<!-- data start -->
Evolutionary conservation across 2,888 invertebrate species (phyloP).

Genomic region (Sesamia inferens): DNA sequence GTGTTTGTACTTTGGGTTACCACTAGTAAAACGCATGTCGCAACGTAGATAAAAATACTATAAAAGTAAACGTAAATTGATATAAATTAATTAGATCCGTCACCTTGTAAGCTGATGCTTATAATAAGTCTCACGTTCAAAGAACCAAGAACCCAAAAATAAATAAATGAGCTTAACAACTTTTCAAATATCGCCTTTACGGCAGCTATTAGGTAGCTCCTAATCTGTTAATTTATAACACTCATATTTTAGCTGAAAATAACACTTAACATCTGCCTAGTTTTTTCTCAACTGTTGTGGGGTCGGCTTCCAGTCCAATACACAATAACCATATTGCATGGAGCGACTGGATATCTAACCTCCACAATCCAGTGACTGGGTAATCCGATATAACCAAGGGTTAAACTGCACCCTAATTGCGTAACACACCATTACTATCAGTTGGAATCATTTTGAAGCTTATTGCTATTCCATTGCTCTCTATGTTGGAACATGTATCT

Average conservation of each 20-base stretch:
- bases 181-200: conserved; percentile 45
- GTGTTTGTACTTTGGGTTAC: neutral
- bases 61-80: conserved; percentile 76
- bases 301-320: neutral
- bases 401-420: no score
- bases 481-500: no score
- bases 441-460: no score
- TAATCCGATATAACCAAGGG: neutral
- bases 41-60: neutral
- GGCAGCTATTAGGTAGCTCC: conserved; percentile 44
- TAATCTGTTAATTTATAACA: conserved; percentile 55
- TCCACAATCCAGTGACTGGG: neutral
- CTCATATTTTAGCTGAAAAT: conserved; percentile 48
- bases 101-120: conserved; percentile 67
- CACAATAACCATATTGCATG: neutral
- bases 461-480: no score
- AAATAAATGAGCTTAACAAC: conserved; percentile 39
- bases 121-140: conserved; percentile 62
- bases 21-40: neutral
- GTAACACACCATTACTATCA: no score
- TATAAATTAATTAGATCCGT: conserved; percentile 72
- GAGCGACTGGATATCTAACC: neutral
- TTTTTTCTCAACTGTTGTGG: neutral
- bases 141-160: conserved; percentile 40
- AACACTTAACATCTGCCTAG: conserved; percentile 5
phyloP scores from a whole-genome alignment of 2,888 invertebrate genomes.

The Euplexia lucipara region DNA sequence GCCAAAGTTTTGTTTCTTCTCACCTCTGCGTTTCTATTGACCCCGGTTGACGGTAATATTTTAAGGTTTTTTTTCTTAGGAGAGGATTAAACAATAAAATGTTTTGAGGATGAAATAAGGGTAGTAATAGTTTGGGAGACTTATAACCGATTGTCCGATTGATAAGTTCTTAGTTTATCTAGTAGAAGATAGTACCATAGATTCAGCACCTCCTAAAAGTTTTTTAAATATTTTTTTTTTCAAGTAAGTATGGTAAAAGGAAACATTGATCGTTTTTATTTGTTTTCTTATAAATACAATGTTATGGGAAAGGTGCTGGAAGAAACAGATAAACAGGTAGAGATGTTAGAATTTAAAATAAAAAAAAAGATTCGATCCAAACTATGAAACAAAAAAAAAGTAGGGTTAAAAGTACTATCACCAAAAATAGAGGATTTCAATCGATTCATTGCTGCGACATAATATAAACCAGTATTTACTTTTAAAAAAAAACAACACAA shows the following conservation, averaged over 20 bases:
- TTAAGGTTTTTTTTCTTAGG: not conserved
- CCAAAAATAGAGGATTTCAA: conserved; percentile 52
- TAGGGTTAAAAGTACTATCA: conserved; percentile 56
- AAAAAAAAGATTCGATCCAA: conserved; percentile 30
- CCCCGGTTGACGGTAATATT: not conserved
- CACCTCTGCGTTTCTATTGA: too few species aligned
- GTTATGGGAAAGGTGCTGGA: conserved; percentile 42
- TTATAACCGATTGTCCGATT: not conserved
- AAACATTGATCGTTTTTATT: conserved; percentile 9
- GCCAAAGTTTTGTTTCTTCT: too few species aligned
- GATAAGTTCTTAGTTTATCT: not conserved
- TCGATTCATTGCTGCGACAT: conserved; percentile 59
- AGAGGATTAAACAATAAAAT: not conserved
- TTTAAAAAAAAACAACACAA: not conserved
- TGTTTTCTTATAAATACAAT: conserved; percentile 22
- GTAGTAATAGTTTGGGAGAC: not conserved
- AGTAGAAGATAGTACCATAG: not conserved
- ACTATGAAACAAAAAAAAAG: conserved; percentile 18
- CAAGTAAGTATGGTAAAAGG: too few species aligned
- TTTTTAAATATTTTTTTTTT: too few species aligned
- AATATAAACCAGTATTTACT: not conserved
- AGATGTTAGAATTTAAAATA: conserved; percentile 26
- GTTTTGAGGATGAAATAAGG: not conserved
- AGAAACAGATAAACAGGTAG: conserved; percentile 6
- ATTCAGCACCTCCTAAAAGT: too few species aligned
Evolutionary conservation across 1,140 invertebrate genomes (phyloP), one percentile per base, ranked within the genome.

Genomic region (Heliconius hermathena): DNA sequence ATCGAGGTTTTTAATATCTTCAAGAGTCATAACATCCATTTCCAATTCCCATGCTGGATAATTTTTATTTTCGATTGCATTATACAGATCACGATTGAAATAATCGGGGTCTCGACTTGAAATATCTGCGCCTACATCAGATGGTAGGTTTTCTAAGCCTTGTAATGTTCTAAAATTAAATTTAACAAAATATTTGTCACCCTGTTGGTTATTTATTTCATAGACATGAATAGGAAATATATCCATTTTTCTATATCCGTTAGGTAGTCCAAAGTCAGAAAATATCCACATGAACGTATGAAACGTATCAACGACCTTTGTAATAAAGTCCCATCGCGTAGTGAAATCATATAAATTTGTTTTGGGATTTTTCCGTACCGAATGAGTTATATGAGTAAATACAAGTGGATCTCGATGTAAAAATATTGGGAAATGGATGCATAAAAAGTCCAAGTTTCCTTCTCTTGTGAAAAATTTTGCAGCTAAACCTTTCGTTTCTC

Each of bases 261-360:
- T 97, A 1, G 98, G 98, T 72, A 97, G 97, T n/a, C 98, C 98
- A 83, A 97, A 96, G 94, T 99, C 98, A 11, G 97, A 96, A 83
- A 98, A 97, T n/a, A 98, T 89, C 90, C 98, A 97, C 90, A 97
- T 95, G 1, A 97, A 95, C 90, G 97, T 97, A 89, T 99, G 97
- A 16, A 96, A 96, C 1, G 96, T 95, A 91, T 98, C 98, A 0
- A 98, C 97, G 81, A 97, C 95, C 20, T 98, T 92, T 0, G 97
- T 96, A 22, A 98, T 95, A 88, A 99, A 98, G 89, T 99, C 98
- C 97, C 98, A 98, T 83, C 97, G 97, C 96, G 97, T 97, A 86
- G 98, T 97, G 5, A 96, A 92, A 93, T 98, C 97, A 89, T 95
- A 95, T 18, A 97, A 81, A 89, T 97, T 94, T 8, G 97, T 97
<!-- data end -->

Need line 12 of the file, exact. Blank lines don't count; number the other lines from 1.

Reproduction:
- bases 41-60: neutral